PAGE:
Also, damn, got ninjad like 5 times over.
11. (Original post by Zacken)

Differentiate both sides w.r.t x

But
(Original post by Zacken)
Yep, and you know that dz/dx = cos x.

Also, damn, got ninjad like 5 times over.
Nah I find your LaTeX very clear and helpful I think I finally get it!

I reckon one of the main reasons I had this problem was because I wasn't taught exactly what the difference between things like "d/dx" and "dy/dx" were until very recently, so it hasn't fully fit itself in to my understanding of basic calculus

Thank you all so much for the help
12. (Original post by Student403)
Would that then be d2y/dz2 * dz/dx?
Correct, so when this is subbed into your product rule you will get what you want.

Edit: Whoops very slow
13. (Original post by 16Characters....)
Correct, so when this is subbed into your product rule you will get what you want.

Edit: Whoops very slow
Much appreciated
14. (Original post by Student403)
Nah I find your LaTeX very clear and helpful I think I finally get it!

I reckon one of the main reasons I had this problem was because I wasn't taught exactly what the difference between things like "d/dx" and "dy/dx" were until very recently, so it hasn't fully fit itself in to my understanding of basic calculus
Confession time: I've only learnt this myself very recently, like a few weeks ago. I'm not sure how I got by without knowing it before that
15. (Original post by Zacken)
Confession time: I've only learnt this myself very recently, like a few weeks ago. I'm not sure how I got by without knowing it before that
It's a real shame, isn't it? differentiation was a topic in GCSE maths fgs >.> Least they could have done was bring up the basic principles in this much detail in C1/C2
16. You can think of it as

which I think should make it easier to see what's going on.
It's almost as if the dx's cancel out leaving the differentiating the function with respect to z and multiplying through by dz/dx.
17. (Original post by B_9710)
You can think of it as

which I think should make it easier to see what's going on.
It's almost as if the dx's cancel out leaving the differentiating the function with respect to z and multiplying through by dz/dx.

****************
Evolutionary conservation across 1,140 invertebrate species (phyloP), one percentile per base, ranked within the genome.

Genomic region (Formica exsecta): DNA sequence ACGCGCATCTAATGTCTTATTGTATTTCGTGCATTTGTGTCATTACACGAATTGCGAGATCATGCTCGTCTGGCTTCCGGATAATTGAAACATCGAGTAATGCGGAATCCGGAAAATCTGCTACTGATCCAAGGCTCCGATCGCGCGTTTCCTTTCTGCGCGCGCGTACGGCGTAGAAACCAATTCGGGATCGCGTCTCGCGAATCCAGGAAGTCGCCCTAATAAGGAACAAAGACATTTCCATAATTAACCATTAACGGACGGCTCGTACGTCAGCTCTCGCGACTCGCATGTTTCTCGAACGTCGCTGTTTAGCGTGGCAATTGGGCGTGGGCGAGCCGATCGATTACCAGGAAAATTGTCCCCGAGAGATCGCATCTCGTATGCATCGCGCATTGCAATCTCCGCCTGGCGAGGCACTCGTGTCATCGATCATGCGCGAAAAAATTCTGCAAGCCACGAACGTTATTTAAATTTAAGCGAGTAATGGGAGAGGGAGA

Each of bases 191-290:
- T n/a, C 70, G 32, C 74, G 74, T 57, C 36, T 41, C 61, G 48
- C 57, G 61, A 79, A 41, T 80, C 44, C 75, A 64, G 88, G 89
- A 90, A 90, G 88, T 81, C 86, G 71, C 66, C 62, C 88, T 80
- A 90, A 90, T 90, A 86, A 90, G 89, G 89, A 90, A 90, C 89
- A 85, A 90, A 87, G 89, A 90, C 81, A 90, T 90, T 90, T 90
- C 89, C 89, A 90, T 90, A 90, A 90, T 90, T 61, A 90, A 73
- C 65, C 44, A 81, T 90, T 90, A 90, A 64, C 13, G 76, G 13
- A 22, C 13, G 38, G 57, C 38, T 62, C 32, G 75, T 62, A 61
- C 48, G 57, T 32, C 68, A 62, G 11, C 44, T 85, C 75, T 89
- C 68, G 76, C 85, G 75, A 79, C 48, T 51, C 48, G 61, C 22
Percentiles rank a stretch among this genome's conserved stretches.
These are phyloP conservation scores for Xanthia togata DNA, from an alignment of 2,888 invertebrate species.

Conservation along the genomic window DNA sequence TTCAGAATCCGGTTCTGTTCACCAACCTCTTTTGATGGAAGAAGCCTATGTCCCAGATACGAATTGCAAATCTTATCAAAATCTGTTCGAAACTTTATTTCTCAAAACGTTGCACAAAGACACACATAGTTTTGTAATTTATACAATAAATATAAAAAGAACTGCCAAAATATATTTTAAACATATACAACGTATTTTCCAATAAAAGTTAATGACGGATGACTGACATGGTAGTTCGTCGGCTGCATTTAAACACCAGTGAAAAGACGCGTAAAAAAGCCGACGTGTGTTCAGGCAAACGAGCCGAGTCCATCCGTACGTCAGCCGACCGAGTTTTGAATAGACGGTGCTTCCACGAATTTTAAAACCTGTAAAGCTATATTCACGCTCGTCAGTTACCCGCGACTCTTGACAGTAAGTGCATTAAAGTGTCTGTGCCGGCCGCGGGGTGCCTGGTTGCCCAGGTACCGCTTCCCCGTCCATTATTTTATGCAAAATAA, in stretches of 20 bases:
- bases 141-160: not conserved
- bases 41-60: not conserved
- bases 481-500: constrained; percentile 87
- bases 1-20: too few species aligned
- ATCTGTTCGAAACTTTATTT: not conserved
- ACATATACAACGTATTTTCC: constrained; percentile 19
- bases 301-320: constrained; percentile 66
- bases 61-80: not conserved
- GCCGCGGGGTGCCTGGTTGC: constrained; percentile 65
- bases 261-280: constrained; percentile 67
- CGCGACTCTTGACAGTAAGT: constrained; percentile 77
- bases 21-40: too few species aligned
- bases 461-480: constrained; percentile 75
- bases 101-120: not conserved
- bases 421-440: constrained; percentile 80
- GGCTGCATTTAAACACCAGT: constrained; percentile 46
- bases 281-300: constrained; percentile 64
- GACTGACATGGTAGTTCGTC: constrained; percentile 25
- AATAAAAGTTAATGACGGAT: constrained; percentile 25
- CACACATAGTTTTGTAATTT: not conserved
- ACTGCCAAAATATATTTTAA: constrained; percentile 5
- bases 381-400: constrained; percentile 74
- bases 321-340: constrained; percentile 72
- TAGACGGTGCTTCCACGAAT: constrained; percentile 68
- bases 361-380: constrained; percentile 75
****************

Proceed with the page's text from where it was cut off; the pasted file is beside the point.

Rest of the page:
Not just almost but exactly. dy/dz and dz/dx are quotients of infinitesimals, and by the Transfer Principle, they obey all the same rules as real numbers, so can be cancelled as normal.
18. (Original post by constellarknight)
Not just almost but exactly. dy/dz and dz/dx are quotients of infinitesimals, and by the Transfer Principle, they obey all the same rules as real numbers, so can be cancelled as normal.
That's not how we think of dy/dx and dx/dx anymore. Thinking of them as quotients of infinitesimals is old-school.
19. (Original post by Zacken)
That's not how we think of dy/dx and dx/dx anymore. Thinking of them as quotients of infinitesimals is old-school.
Non-standard analysis was invented in the 1960s - not that long ago!

### Related university courses

TSR Support Team

We have a brilliant team of more than 60 Support Team members looking after discussions on The Student Room, helping to make it a fun, safe and useful place to hang out.

This forum is supported by:
Updated: February 24, 2016
Today on TSR

### He lied about his age

Thought he was 19... really he's 14

### University open days

Wed, 25 Jul '18
2. University of Buckingham
Wed, 25 Jul '18
3. Bournemouth University
Wed, 1 Aug '18
Poll
Useful resources

### Maths Forum posting guidelines

Not sure where to post? Read the updated guidelines here

### How to use LaTex

Writing equations the easy way

### Study habits of A* students

Top tips from students who have already aced their exams